Carbon tax: cash cow?


What’s a carbon tax?

Elon Musk stated that a carbon tax is critical for a solution to climate change. A carbon tax is a form of carbon pricing that is levied on the carbon content of fuels and other carbon materials. This tax is accompanied by a corresponding decrease in other taxes such as income. The decrease is necessary to make the tax revenue-neutral.

In 2008, the U.S. Climate Task Force in the paper, Addressing Climate Change Without Impairing the U.S. Economy examined the economics and environmental science of combining a carbon-based tax and tax relief. This study used the National Energy Modeling Systems (NEMS) to simulate what might happen to the U.S. and the world, with and without a carbon tax over the period of 2004 to 2030. Here’s the results.

Without the carbon tax
  • Consumption of coal and liquid petroleum increase by as much as 40 percent.
  • Increase in CO2 emissions by 40 percent in U.S., 80 percent in Latin America, Africa and the Middle East, and more than 120 percent in developing areas of Asia.
  • Atmospheric concentrations of CO2 predicted to rise along a projected path that would double by 2100.
With the carbon tax
  • Seven percent less energy use.
  • Least carbon intensive fuel use rises by 220 percent and the most intensive fuels (mainly coal) fall by 50 percent.
  • Annual CO2 emissions down by 30 percent.
  • Atmospheric CO2 concentrations stabilized at the level required to sustain world’s current climatic conditions (450-550 parts per million by volume [ppmv]).

Remember this is only a simulation, which depends on the accuracy of the current data plus projections into the future. Projections are hard to get right.

Is this prediction realistic?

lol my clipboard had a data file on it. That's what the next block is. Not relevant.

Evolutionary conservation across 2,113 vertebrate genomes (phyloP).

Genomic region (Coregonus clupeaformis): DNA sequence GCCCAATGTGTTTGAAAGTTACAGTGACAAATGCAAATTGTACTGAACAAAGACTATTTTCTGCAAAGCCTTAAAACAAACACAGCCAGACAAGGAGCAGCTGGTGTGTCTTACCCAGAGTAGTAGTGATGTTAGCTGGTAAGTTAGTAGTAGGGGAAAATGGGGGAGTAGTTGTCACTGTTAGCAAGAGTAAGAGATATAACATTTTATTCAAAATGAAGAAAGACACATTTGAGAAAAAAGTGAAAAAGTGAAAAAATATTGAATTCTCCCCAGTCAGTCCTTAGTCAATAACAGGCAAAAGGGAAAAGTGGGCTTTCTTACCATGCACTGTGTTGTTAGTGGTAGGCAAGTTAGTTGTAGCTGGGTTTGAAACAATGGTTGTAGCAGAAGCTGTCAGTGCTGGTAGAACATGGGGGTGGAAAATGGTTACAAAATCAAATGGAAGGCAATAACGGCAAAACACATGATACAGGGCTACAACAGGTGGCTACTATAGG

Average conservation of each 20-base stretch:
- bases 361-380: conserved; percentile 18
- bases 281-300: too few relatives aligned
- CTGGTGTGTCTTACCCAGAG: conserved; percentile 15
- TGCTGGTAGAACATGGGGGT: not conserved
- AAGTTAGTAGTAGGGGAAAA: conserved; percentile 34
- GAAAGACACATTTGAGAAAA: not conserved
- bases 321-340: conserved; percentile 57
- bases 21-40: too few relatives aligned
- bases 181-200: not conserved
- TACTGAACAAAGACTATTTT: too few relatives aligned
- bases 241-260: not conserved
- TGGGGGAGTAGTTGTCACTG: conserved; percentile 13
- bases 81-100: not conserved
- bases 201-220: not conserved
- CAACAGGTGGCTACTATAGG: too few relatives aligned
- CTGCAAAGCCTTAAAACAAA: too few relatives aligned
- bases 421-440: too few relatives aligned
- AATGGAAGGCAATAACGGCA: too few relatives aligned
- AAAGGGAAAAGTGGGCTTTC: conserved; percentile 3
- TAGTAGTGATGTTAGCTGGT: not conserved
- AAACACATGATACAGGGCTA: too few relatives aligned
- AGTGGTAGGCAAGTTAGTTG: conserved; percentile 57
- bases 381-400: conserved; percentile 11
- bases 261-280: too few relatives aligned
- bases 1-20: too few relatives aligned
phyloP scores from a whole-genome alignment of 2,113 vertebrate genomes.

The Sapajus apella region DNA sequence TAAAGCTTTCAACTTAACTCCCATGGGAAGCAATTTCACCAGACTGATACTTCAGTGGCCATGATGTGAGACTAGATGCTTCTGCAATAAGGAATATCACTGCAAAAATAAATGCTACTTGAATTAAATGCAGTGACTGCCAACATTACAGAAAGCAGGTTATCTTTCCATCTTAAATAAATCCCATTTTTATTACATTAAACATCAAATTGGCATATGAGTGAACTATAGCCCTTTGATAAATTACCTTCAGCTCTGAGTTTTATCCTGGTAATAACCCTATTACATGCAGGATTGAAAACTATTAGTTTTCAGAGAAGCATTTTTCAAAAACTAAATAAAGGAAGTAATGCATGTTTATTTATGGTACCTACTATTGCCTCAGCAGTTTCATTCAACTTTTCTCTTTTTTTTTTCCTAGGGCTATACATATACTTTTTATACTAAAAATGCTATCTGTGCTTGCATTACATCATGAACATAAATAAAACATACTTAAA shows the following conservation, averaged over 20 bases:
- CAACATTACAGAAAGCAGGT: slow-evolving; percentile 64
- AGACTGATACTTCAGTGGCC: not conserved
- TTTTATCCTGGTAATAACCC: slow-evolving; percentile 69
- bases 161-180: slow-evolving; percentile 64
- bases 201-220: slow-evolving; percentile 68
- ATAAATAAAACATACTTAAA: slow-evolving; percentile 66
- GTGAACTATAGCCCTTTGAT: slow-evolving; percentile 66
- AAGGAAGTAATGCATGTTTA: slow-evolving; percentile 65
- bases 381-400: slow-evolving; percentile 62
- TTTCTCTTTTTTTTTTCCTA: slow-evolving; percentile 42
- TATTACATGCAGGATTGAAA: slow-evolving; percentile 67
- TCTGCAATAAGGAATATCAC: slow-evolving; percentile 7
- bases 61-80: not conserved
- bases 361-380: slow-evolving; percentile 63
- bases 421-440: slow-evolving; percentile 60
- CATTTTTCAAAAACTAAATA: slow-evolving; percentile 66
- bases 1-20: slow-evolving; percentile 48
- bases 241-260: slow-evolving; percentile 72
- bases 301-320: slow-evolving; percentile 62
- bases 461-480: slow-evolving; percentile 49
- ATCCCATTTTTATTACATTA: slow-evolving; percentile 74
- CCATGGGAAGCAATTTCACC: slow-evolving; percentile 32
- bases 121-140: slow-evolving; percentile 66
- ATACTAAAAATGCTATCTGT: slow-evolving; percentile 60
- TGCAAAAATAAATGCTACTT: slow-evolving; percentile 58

Compare this to a real occurrence after this simulation was run. In 2008, B.C. introduced a carbon tax. According to the Globe and Mail, former Prime Minister, Stephen Harper, repeatedly insisted that a carbon tax, would “destroy jobs and growth.” Canada’s national paper headlined, “The shocking truth about B.C.’s carbon tax: It works.”

Here’s some of the things that actually happened since B.C. introduced its carbon tax:

  • Fossil fuel use in B.C. has dropped by 16 percent (It rose by 3 percent in the rest of Canada.)
  • B.C. has the lowest personal income tax rate in Canada.
  • B.C. has one of the lowest corporate tax rates in Canada
  • B.C.’s GDP has slightly outperformed the rest of Canada’s since 2008.
How does it work?
  • The tax covers most types of fuel use and carbon emissions.
  • The tax started low at $10 per tonne of CO2 and rose gradually to the current $30 per tonne.
  • A revenue-neutral policy resulted in an equivalent reduction of other taxes. This produced a tax cut that was $760 million (income and other taxes) more than what was needed to offset the carbon tax revenue.

There’s no proof that these impressive results were solely due to the carbon tax, but they certainly don’t indicate the destruction of jobs and growth.